I’m fascinated by the various ways people sort and organize their homes. If you are too, I have a few Pinterest boards that might interest you:

You might also like to check out this new series of interviews on Tinkering Spaces:

How do you organize your materials?

Are you challenged by space limitations? Do you struggle with having too much stuff? Have you succeeded at paring things down, and have a space that inspires you?


Symmetrical Butterfly Prints

This is such a fun project for toddlers, preschoolers, and school-age kids. The results are always a mystery, the supplies are simple, and it teaches children basic principles of symmetry.

This is so fun! Symmetrical Painting with Kids.

When my 1 year old naps, my three and a half year old non-napper and I like to pull out some of our favorite messy materials that don’t normally surface when baby hot-hands is awake.

The other day my older daughter wanted to paint, and we ended up making symmetrical butterfly paintings.

We like to call these butterfly prints, which may have some bearing on why my daughter made at least thirty of them! And I should say that I was recently asked to lead an activity at her preschool, and THIS is the project that N wants me to bring in. Not that I’m trying to sell anything, but how’s that for an endorsement?

Supplies for Symmetrical Painting

This list contains affiliate links

Washable Tempera Paint. We like Crayola washable paint and Colorations washable tempera paint

Cardstock Paper. This paper from Neenah is a good deal, and the quality is great.

Paintbrushes, optional

Palette, optional

**See our video below for a brush-free technique

The set-up was really simple. I squeezed four colors of tempera paint  on a plate (I always try to limit the palette — fewer choices enable children to focus more on the process and feel less overwhelmed by materials), she picked her four favorite paint brushes (these happen to be from our watercolor sets), and I gave her a stack of white copy paper (the thin stuff). She had an extra sheet of paper to rest the dirty brushes on — her idea!

I suggested, in the most open-ended way possible, that she could paint on one half of the paper or the entire paper — it was up to her — before folding the paper in half. She had her own ideas, as kids often do, and once she made the first print she turned into a printmaking powerhouse. Crank. Crank. Crank.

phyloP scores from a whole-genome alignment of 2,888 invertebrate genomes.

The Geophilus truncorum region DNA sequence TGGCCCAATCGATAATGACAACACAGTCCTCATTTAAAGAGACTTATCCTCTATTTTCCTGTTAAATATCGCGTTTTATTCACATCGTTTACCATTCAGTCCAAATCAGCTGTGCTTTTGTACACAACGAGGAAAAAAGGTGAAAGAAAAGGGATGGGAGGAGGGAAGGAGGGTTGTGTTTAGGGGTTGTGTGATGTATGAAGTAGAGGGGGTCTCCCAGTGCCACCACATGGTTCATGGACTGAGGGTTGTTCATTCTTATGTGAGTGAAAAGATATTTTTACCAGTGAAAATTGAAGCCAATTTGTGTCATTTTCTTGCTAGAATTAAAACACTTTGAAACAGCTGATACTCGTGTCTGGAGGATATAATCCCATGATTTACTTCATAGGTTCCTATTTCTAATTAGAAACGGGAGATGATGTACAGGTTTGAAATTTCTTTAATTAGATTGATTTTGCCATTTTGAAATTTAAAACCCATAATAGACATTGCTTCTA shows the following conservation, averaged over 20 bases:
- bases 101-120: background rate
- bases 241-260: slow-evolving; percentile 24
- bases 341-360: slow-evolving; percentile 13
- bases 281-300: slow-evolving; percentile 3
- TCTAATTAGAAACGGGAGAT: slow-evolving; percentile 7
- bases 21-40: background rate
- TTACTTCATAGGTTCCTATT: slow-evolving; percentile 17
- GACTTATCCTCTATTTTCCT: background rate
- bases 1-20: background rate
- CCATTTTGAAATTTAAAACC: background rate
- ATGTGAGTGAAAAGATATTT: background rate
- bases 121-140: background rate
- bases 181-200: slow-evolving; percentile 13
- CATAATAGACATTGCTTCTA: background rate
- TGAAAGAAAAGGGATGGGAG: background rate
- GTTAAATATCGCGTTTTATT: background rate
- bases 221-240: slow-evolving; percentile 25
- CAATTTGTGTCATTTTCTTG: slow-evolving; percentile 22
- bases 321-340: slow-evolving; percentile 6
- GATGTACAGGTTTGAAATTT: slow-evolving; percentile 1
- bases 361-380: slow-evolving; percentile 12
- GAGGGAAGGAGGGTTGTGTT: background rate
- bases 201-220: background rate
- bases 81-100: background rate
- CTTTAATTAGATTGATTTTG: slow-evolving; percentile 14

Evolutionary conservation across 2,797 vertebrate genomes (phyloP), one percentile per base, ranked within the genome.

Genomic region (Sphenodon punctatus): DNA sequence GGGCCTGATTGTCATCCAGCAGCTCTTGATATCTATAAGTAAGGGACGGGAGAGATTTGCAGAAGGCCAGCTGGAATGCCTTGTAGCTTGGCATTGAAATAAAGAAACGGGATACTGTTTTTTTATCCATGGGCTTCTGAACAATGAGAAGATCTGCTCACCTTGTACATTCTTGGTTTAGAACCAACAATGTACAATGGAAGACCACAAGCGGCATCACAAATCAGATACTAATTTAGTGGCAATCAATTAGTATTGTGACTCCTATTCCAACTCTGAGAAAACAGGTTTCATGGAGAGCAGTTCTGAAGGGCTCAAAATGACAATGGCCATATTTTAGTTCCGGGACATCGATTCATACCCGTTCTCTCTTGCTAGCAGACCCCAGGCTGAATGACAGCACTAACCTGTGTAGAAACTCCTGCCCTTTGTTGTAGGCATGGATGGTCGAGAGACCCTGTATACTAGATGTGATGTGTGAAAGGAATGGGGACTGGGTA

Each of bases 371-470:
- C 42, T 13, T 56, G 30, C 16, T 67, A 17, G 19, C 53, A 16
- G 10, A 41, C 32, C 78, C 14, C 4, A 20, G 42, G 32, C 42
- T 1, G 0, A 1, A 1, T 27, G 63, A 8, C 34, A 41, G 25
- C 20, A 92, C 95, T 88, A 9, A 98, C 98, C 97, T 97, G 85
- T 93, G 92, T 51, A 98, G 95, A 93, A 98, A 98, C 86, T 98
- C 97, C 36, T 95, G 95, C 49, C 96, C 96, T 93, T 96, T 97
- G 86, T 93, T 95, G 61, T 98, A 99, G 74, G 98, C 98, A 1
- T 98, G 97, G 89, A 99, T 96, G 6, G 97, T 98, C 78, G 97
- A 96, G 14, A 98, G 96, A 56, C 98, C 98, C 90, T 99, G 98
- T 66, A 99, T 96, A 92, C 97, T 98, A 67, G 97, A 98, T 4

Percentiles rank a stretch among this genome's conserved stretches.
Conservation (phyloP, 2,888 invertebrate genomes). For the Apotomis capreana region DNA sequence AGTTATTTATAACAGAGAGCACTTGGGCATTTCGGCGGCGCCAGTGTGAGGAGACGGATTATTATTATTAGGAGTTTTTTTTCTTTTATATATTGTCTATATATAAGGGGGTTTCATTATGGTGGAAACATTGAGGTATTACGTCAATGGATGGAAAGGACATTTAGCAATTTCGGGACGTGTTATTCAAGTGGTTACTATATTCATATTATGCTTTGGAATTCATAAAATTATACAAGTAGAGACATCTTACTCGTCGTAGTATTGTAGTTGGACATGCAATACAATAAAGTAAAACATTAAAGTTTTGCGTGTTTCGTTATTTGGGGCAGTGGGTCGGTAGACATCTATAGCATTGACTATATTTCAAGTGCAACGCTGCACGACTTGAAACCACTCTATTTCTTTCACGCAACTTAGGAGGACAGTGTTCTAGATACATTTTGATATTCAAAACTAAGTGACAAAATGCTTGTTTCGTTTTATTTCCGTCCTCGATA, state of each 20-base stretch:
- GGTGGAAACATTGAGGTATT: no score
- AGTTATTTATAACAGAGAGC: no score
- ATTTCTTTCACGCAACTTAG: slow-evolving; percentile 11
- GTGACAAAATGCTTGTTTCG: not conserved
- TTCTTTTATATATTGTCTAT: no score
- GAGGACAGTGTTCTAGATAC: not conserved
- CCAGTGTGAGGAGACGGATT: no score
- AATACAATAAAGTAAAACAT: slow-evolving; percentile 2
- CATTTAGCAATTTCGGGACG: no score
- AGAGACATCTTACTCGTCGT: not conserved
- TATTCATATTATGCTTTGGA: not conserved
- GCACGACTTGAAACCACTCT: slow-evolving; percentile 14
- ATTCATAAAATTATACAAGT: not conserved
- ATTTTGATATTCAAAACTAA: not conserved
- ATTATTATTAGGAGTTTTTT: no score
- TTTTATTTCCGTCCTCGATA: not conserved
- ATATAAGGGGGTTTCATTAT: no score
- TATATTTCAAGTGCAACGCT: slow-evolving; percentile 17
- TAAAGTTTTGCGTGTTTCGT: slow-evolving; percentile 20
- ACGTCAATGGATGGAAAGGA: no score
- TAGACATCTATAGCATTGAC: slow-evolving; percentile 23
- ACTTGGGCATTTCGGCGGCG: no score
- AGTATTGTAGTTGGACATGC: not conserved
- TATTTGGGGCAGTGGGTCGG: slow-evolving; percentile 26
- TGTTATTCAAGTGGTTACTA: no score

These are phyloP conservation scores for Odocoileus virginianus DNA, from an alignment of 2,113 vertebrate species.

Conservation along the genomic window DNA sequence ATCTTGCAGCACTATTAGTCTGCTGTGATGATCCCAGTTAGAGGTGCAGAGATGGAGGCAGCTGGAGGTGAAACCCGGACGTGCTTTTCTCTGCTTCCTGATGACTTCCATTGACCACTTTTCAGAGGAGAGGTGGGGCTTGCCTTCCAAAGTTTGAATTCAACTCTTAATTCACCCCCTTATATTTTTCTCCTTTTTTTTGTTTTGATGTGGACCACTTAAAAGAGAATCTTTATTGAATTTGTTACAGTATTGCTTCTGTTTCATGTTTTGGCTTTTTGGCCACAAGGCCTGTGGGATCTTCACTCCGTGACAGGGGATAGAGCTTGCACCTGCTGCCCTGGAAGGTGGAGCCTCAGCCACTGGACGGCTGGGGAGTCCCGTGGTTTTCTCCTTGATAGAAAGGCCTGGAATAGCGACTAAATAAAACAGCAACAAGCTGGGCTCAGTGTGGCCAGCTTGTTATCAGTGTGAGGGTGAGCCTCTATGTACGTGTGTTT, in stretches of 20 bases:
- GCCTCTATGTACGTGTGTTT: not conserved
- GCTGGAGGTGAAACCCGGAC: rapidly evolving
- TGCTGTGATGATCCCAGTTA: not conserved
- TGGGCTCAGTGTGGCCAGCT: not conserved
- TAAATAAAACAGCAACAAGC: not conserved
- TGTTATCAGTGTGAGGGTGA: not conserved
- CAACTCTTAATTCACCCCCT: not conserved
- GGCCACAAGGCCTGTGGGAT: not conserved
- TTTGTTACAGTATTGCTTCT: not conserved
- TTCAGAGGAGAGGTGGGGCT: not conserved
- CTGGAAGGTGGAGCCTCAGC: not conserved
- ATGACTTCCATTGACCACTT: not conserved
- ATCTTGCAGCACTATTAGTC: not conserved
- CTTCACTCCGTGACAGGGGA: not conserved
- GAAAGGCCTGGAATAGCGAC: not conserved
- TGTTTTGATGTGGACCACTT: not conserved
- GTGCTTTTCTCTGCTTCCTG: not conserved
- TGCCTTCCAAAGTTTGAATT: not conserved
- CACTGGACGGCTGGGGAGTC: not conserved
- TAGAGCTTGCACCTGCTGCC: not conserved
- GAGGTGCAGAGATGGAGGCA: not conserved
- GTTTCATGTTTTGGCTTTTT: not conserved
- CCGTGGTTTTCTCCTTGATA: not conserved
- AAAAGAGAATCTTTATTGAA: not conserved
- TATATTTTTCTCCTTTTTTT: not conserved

The fun reveal!

Ta-dah! So cute, she actually said, “WOW,” after the first print opened. Not so much the following prints, but it was clear that she loved the process.

See this project in action:

*We did this again when my older daughter was six! It’s a winner for all ages. This time around we squeezed the paint directly out of the paint tubes.

The experiments included lines, dots, overlapping colors, and even a couple diagonally-folded papers.

Do you remember making these when you were a kid? I loved these, and it’s evident that it’s a timeless wonder. If you have or work with older children, this activity is an excellent way to introduce symmetry. For a few more related ideas, Frugal Family Fun Blog has this idea for teaching symmetry with butterflies (I always enjoy how happy Valerie’s kids are in her photos), and Mom to 2 Posh Lil Divas shares two more ways to teach symmetry with butterfies + a handful of book suggestions.

More Art Projects for Toddlers

12 Simple Art Projects for Toddlers |
For more toddler art projects, you may enjoy the easy-to-set-up activities that use mainly everyday materials in 12 Simple Art Projects for Toddlers.

Growing Gummy Bear Experiment

Do you know about the growing gummy bear experiment? It takes very little room, isn’t messy, and kids love it!